A common rule of thumb is for homeowners to budget at least 1% of the value of their home for annual maintenance costs. If your home is worth $400,000, you will budget at least $4,000 per year or $333 per month for home repair costs.

Home Renovations

As a culture, we are obsessed with home renovations, and it is having an impact on our ability to save money. One report found that in 2018 homeowners spent an average of $6,649 on home renovations. That works out to nearly $555 per month.

Remember, these are renovations and upgrades. So, that $6,649 is in addition to the $2,016 spent on simple home maintenance.

Other hidden costs of homeownership

There are a lot of other costs associated with owning a home that people tend to forget about.

  • Landscaping.

  • Snow removal.

  • House cleaning.

  • Security systems.

  • Pool maintenance.

The average homeowner spent $638 or $53 per month on these services in 2018.

2. Transportation

According to the U.S Bureau of Labor Statistics, the average American household spent $9,761 or $813 per month on transportation in 2018. That works out to 17.6% of take-home pay. That number is much higher for families that own a car.


I’m not a “car guy” and have never really understood the appeal of car culture. So I have never been able to wrap my head around why people spend so much money on their cars.

While housing accounts for a larger share of household spending, cars are a bigger money pit. If you buy a house, you are going to spend more money on your home. However, you will at least own an asset that is likely to increase in value over time. When you buy a car, you are spending a lot of money on something that will eventually be worthless.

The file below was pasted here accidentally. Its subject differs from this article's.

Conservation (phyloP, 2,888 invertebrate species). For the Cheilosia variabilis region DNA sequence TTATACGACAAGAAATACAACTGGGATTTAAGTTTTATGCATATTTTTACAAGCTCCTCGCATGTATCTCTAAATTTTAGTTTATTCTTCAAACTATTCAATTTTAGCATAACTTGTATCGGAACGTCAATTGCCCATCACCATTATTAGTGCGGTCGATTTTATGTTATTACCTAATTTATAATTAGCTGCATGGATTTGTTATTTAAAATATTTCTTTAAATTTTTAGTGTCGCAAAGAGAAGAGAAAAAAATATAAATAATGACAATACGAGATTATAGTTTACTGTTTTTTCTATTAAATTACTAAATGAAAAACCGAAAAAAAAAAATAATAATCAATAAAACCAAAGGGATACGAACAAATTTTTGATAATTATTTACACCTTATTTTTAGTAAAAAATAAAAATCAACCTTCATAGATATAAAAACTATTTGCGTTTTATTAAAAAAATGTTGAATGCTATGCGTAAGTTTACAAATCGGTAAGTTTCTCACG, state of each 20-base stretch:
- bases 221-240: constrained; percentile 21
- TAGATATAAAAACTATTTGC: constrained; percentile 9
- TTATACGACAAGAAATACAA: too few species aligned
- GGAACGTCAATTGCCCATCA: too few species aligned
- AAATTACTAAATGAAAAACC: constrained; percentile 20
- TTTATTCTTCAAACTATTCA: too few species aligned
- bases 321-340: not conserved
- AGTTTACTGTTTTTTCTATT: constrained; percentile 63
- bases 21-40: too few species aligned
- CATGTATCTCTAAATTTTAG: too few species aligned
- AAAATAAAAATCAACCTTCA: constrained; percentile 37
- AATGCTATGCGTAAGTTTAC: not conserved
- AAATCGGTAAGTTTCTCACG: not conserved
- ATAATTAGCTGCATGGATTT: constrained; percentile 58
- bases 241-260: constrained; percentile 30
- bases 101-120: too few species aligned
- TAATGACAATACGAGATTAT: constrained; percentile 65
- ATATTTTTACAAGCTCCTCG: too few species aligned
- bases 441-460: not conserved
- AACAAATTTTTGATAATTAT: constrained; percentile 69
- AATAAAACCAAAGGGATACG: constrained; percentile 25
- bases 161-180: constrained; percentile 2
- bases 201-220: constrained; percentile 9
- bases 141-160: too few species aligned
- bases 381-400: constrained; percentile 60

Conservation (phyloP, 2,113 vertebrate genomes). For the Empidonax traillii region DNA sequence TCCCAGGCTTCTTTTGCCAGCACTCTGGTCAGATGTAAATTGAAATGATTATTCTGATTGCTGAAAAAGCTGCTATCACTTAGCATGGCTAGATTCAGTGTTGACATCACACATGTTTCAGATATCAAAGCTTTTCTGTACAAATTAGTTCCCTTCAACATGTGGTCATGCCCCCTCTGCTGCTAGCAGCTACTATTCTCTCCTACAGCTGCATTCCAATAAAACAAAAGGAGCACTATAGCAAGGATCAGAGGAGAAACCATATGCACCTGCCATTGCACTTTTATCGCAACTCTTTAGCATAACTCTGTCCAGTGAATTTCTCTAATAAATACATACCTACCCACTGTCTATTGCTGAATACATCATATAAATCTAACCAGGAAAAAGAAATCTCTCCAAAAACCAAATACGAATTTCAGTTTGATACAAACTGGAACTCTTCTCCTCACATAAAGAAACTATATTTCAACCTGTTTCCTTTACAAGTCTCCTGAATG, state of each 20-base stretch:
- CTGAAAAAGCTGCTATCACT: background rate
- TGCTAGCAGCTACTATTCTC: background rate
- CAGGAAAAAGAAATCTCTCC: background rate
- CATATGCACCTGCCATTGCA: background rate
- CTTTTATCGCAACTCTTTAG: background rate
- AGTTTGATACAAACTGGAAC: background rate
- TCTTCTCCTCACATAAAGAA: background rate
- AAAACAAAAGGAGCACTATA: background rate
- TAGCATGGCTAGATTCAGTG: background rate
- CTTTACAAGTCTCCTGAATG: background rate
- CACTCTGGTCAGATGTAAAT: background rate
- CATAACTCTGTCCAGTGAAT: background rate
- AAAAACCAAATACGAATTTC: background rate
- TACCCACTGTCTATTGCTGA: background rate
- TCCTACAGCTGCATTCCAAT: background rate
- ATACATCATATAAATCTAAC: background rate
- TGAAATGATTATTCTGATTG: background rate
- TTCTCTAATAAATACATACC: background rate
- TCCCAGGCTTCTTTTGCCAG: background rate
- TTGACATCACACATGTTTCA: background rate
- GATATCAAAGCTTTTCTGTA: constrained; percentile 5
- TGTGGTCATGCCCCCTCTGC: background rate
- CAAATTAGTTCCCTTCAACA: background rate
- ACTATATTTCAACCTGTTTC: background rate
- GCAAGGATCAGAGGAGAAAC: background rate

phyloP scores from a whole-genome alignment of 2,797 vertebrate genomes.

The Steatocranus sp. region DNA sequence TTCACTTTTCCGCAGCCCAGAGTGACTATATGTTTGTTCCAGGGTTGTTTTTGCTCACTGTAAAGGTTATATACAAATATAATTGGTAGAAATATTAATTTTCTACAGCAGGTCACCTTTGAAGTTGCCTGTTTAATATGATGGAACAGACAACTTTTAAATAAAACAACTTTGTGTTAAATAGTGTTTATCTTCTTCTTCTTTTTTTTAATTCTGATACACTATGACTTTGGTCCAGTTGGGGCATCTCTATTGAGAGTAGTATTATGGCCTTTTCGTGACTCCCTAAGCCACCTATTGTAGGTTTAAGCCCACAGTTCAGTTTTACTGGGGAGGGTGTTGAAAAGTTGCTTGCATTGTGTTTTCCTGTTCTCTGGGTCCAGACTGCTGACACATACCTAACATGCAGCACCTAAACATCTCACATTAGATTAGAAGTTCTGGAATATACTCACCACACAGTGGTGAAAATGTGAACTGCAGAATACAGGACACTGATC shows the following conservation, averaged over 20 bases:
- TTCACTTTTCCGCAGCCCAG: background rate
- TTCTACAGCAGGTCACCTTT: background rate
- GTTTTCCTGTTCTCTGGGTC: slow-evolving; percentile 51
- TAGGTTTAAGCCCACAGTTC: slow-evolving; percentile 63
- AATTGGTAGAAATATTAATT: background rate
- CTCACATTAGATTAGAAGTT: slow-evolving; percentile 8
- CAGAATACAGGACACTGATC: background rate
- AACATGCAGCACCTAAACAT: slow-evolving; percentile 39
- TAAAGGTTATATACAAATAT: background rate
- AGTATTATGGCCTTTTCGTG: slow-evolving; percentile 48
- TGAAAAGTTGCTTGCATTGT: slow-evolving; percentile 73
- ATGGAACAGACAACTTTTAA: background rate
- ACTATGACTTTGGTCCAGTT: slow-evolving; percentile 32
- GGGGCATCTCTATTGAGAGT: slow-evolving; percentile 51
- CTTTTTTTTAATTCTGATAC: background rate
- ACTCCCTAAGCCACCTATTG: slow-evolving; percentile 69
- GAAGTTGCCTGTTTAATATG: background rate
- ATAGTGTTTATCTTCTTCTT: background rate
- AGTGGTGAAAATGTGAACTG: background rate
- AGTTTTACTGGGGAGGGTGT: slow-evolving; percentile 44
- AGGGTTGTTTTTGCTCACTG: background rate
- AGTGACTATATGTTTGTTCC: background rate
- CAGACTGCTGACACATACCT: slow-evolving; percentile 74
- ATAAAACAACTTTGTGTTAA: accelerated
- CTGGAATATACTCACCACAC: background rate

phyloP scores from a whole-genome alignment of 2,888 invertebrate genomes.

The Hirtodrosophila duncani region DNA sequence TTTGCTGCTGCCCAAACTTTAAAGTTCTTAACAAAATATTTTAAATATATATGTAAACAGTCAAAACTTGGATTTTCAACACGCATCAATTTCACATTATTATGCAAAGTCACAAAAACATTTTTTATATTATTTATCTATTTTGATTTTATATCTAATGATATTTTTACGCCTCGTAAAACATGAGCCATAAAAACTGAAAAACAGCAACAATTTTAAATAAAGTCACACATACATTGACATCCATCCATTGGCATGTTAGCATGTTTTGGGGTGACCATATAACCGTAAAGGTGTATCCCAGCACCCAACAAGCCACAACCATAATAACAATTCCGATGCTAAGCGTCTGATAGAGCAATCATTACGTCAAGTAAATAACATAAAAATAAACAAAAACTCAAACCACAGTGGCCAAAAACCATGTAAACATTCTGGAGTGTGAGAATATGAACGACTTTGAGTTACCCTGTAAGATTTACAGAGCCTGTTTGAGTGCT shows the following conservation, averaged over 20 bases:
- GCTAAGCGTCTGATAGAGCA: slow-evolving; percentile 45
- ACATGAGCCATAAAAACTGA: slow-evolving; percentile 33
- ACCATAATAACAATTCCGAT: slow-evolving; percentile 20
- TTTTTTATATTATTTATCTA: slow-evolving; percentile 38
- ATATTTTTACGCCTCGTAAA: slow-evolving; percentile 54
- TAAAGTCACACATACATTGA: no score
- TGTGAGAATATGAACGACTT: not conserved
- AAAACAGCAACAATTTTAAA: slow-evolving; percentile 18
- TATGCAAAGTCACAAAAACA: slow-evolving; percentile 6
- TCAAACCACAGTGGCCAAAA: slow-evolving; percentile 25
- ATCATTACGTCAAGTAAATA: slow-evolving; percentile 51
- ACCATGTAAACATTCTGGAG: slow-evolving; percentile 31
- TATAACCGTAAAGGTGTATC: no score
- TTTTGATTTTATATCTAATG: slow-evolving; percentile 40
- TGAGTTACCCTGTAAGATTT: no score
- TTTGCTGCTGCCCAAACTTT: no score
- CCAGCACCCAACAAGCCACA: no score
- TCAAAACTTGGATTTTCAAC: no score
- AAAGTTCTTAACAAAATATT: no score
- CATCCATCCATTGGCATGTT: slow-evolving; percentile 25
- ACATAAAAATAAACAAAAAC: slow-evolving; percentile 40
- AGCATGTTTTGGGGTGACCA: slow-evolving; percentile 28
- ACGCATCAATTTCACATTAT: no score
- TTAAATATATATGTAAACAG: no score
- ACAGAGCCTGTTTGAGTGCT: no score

The monthly costs of buying a new car

When you by a new car, here are the average monthly costs to keep that car on the road.

  • Car payment: $555

  • Insurance: $100

  • Gas $150

  • Maintenance: $100

  • Registration fees: $12

The total monthly cost of owning a new car: $916.

Once you throw in parking, the monthly cost of car ownership easily climbs over $1,000 per month.

Depreciation

If you think your monthly car payment is the largest single expense of buying a new car, you would be wrong. The single biggest cost of new cars is depreciation.

Depreciation refers to the value your car loses the second you drive it off the lot.

What is the average cost of depreciation of a new car? According to CarFax, a new car depreciates by 20% in the first year you own it and 10% each of the next four years.